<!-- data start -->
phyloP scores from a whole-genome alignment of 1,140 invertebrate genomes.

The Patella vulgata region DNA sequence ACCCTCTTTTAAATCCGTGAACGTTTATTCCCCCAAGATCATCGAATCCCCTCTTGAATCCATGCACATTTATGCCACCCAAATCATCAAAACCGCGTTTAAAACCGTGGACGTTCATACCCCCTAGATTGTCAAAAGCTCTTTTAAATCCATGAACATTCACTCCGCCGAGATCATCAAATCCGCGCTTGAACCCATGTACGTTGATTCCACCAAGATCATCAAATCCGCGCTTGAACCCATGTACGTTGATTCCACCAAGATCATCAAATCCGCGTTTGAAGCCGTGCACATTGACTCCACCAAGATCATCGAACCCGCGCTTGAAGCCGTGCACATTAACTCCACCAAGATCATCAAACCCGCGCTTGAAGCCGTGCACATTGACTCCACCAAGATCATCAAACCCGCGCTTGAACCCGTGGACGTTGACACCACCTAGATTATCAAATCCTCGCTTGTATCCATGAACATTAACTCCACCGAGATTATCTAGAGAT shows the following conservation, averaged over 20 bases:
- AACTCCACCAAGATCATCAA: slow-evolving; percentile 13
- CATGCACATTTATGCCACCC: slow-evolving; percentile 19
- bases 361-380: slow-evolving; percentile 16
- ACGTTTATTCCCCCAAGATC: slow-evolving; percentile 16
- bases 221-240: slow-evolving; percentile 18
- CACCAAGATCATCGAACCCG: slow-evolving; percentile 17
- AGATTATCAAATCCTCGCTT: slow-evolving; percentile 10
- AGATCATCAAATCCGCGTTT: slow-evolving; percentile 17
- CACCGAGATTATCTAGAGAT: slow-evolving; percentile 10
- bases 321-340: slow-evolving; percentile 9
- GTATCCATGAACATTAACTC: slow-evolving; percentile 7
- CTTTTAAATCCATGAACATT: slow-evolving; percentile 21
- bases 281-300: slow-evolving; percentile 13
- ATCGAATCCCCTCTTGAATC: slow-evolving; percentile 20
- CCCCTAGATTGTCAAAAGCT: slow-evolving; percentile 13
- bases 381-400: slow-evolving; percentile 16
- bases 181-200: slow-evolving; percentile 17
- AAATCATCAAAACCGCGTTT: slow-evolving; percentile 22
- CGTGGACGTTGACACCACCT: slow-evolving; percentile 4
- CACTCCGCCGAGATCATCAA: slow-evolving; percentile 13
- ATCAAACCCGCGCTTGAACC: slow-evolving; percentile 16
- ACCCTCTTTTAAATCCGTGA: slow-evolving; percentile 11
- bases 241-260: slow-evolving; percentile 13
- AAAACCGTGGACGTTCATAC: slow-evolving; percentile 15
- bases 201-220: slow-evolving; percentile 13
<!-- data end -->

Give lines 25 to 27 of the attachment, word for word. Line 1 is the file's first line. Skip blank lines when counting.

- bases 241-260: slow-evolving; percentile 13
- AAAACCGTGGACGTTCATAC: slow-evolving; percentile 15
- bases 201-220: slow-evolving; percentile 13